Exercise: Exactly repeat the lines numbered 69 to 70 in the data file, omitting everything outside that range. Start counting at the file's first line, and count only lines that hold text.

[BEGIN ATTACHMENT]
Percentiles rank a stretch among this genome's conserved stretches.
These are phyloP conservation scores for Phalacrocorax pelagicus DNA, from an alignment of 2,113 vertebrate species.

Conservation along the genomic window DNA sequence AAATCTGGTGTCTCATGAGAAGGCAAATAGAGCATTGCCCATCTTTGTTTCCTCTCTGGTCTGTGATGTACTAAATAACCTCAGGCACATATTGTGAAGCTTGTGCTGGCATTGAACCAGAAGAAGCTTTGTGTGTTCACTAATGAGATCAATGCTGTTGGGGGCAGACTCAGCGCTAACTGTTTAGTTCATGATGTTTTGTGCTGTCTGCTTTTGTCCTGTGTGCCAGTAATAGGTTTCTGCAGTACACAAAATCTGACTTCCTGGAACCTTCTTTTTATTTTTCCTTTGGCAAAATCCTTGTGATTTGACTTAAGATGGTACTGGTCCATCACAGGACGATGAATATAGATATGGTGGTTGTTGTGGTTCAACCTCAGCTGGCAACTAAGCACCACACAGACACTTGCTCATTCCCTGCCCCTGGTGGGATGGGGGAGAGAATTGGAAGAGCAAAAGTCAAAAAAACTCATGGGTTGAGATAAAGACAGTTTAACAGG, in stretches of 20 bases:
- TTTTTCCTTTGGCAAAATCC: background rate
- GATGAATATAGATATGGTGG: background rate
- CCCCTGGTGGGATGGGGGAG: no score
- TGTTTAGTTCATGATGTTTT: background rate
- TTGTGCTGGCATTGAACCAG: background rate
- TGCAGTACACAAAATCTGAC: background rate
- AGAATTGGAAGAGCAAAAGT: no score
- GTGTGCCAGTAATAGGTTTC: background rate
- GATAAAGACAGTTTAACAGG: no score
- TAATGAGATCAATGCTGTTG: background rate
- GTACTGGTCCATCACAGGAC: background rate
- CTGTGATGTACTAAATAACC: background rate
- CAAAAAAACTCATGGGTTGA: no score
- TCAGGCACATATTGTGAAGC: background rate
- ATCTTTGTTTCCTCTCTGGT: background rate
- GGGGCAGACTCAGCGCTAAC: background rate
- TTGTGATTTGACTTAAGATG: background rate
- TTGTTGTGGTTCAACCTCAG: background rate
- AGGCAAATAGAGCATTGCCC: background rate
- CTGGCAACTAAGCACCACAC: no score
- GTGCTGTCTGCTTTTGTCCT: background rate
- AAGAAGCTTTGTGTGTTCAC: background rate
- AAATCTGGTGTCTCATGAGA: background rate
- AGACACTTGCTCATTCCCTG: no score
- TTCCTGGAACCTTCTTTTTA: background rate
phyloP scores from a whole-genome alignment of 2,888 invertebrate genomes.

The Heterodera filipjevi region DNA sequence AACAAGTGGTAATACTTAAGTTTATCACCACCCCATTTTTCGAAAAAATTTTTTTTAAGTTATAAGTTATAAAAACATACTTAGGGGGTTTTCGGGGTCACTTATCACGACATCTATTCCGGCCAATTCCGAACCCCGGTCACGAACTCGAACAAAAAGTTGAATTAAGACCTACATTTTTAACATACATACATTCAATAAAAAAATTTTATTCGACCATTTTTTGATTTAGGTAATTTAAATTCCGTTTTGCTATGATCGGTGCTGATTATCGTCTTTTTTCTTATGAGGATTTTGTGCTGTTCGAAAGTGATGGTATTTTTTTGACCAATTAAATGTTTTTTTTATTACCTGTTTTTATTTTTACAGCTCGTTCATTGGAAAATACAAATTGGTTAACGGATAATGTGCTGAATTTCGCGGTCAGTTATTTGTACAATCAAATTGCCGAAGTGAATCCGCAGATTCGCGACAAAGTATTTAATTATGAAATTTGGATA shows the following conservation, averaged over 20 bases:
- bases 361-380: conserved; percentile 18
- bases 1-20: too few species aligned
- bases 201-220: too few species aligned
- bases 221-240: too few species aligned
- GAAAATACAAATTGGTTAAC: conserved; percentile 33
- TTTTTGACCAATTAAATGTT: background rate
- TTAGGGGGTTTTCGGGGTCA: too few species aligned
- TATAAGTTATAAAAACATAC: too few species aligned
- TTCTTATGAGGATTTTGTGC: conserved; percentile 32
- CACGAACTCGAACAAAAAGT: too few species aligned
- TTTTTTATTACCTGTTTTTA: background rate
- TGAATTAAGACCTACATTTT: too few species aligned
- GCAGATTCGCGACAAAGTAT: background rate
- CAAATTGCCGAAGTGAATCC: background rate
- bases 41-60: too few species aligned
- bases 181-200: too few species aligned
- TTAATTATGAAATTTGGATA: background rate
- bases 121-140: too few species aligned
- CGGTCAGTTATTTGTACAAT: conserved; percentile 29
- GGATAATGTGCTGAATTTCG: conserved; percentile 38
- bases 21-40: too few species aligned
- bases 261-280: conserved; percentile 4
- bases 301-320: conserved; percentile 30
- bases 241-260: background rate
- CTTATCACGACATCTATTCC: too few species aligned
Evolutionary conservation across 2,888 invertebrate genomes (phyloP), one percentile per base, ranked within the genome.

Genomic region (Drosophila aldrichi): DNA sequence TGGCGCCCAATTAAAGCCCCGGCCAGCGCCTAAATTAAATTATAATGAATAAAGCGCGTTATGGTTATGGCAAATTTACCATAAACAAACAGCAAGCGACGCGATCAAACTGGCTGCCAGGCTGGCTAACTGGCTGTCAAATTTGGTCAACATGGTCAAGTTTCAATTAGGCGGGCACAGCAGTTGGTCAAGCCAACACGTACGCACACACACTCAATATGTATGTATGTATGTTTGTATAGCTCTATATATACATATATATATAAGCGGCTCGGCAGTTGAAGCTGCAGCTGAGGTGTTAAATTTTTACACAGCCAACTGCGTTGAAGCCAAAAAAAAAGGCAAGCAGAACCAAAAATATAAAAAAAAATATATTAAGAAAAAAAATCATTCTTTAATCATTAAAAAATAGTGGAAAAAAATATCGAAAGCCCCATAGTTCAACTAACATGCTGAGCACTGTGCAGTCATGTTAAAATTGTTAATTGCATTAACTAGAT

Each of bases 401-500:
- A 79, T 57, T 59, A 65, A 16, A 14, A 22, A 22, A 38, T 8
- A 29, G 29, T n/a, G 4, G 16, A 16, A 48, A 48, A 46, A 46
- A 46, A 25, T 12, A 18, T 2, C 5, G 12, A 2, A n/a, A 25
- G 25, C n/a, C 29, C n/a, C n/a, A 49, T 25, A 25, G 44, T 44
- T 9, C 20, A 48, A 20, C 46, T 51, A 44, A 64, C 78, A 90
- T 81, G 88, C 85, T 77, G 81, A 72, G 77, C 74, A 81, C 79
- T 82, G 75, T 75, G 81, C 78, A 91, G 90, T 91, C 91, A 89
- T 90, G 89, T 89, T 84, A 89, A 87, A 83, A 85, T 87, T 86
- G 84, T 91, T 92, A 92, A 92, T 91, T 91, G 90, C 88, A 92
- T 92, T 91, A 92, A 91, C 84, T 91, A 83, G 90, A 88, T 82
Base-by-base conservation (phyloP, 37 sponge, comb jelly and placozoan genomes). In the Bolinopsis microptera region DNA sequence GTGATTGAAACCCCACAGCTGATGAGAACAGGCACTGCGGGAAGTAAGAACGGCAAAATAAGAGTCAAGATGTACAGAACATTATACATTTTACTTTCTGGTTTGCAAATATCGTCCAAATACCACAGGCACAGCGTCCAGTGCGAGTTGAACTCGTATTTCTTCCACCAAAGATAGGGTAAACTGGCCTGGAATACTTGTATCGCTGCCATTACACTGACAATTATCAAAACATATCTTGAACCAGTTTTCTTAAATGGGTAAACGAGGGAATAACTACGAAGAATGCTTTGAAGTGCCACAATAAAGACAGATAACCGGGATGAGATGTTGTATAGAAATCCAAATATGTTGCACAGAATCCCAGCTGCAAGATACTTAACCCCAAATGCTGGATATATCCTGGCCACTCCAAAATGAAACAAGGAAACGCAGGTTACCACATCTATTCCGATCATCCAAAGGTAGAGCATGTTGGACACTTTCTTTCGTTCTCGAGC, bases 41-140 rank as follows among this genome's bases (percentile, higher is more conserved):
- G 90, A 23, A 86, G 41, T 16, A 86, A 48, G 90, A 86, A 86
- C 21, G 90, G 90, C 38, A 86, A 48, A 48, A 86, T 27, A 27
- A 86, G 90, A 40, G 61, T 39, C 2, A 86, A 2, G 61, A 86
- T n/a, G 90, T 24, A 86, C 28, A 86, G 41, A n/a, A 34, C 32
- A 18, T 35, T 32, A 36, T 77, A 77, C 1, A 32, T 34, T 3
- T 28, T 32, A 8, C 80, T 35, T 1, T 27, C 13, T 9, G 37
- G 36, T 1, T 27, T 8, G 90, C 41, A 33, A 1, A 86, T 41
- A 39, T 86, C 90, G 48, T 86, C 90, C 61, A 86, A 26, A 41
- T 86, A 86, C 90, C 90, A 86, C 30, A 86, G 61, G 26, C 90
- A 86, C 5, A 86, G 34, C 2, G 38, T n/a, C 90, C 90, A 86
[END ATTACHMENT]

Base-by-base conservation (phyloP, 37 sponge, comb jelly and placozoan genomes). In the Bolinopsis microptera region DNA sequence GTGATTGAAACCCCACAGCTGATGAGAACAGGCACTGCGGGAAGTAAGAACGGCAAAATAAGAGTCAAGATGTACAGAACATTATACATTTTACTTTCTGGTTTGCAAATATCGTCCAAATACCACAGGCACAGCGTCCAGTGCGAGTTGAACTCGTATTTCTTCCACCAAAGATAGGGTAAACTGGCCTGGAATACTTGTATCGCTGCCATTACACTGACAATTATCAAAACATATCTTGAACCAGTTTTCTTAAATGGGTAAACGAGGGAATAACTACGAAGAATGCTTTGAAGTGCCACAATAAAGACAGATAACCGGGATGAGATGTTGTATAGAAATCCAAATATGTTGCACAGAATCCCAGCTGCAAGATACTTAACCCCAAATGCTGGATATATCCTGGCCACTCCAAAATGAAACAAGGAAACGCAGGTTACCACATCTATTCCGATCATCCAAAGGTAGAGCATGTTGGACACTTTCTTTCGTTCTCGAGC, bases 41-140 rank as follows among this genome's bases (percentile, higher is more conserved):
- G 90, A 23, A 86, G 41, T 16, A 86, A 48, G 90, A 86, A 86